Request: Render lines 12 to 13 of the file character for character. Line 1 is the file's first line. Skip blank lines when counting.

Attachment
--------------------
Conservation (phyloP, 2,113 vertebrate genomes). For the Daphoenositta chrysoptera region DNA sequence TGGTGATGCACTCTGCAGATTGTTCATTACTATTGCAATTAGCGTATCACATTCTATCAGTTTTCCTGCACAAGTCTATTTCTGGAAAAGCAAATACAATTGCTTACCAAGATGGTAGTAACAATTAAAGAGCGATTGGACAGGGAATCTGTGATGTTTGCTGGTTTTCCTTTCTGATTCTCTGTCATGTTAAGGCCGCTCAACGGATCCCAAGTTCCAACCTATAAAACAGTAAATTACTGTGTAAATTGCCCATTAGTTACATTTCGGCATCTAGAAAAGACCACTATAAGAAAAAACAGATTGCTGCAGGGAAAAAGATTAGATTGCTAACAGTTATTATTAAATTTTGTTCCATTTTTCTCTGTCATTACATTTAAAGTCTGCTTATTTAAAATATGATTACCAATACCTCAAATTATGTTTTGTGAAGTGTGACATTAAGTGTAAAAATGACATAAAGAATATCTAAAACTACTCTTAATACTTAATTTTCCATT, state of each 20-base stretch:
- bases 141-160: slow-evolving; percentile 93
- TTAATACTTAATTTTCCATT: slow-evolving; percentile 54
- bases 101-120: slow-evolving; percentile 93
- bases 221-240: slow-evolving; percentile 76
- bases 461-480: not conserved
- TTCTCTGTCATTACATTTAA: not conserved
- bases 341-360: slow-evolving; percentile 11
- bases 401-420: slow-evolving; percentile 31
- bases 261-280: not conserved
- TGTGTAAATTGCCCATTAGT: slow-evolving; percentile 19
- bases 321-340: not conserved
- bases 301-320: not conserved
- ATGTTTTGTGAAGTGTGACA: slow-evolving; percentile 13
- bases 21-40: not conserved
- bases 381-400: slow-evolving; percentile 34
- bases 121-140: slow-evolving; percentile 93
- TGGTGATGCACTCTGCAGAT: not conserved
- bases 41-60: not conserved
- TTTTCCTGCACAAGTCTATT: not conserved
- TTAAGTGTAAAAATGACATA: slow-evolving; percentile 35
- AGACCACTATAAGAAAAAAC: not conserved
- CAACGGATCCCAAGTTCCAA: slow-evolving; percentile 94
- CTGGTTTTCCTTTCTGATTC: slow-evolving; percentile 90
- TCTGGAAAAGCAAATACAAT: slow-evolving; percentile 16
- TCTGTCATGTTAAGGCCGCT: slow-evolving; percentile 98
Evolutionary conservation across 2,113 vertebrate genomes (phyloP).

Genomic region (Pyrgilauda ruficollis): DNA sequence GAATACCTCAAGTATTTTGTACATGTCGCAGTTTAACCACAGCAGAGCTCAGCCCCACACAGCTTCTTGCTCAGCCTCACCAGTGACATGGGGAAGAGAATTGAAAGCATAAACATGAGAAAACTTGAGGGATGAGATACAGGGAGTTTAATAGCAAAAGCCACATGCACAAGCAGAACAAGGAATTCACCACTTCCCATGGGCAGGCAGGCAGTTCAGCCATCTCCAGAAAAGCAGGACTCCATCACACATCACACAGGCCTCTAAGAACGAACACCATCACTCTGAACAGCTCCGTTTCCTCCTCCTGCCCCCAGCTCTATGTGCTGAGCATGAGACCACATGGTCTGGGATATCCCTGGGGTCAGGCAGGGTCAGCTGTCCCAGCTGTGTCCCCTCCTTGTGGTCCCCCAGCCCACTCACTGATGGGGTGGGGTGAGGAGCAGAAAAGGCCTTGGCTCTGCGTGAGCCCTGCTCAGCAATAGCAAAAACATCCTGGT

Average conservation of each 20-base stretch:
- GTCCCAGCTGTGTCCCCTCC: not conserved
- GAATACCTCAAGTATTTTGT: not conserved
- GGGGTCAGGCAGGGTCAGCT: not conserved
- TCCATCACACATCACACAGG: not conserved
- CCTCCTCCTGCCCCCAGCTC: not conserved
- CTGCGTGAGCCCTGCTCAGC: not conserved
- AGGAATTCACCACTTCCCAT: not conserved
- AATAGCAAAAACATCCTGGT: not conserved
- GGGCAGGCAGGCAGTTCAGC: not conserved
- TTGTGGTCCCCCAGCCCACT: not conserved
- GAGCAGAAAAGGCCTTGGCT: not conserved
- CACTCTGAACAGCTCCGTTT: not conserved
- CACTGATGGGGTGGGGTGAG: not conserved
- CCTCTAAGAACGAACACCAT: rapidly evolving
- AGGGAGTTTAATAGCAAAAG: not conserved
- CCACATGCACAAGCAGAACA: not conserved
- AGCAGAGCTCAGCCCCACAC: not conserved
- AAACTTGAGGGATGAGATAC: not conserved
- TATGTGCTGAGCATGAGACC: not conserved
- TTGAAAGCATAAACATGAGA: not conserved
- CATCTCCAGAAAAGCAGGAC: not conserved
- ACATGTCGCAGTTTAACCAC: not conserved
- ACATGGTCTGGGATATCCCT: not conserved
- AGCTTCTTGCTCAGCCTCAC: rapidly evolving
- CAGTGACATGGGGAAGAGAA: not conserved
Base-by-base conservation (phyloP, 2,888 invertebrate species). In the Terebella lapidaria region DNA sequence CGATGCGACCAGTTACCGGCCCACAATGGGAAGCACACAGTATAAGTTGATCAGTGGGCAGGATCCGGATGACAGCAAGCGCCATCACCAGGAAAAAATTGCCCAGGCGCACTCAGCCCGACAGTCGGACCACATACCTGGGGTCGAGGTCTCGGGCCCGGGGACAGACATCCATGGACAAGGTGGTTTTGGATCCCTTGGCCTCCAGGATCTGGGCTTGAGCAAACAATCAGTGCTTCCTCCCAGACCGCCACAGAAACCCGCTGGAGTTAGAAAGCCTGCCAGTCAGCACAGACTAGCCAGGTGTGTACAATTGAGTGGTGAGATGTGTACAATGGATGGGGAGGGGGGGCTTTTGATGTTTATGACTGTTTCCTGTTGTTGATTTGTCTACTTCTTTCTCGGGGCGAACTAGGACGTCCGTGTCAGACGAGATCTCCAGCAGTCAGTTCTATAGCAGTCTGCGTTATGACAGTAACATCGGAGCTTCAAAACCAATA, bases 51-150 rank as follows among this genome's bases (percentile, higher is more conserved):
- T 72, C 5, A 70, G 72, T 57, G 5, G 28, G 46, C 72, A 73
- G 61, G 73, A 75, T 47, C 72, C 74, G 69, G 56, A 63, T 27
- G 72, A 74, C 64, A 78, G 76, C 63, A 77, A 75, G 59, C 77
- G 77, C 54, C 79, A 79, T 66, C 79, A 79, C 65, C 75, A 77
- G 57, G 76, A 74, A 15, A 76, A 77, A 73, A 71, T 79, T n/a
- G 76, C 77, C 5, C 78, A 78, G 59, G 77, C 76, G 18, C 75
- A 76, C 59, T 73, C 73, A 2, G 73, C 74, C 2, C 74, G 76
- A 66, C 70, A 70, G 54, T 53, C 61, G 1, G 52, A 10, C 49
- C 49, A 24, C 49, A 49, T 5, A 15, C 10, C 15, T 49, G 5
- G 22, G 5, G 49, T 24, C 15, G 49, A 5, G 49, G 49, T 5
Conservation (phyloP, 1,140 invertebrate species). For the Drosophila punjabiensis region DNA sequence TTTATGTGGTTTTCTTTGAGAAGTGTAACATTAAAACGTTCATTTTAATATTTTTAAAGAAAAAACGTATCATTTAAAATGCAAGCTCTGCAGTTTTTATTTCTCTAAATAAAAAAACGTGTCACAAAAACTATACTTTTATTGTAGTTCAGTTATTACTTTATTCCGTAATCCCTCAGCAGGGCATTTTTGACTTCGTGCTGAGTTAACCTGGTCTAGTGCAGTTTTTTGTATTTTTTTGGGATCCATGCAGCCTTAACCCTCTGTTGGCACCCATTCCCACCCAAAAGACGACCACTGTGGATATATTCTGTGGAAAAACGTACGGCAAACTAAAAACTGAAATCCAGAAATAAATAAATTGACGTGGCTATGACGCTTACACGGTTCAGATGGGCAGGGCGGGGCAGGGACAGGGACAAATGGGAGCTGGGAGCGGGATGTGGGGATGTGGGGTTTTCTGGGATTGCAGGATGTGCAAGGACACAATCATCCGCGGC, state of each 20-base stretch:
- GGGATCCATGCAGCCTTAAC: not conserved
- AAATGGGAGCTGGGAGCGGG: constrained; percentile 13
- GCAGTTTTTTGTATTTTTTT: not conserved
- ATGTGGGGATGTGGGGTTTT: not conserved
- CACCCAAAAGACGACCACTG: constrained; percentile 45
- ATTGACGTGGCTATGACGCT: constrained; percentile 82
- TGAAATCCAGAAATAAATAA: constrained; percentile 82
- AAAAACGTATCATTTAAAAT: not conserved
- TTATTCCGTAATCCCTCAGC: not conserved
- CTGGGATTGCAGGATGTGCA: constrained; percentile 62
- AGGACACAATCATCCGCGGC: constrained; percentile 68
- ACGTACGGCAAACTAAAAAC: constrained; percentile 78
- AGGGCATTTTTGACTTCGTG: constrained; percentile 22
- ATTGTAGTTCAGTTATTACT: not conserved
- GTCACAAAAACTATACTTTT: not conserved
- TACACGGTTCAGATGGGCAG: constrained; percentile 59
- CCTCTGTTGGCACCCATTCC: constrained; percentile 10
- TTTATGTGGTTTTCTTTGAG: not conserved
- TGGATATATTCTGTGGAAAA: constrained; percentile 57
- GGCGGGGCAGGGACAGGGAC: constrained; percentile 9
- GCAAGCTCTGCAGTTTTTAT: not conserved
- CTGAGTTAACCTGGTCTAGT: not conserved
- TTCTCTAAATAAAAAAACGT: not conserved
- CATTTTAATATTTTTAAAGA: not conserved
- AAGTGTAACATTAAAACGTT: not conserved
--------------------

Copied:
- bases 321-340: not conserved
- bases 301-320: not conserved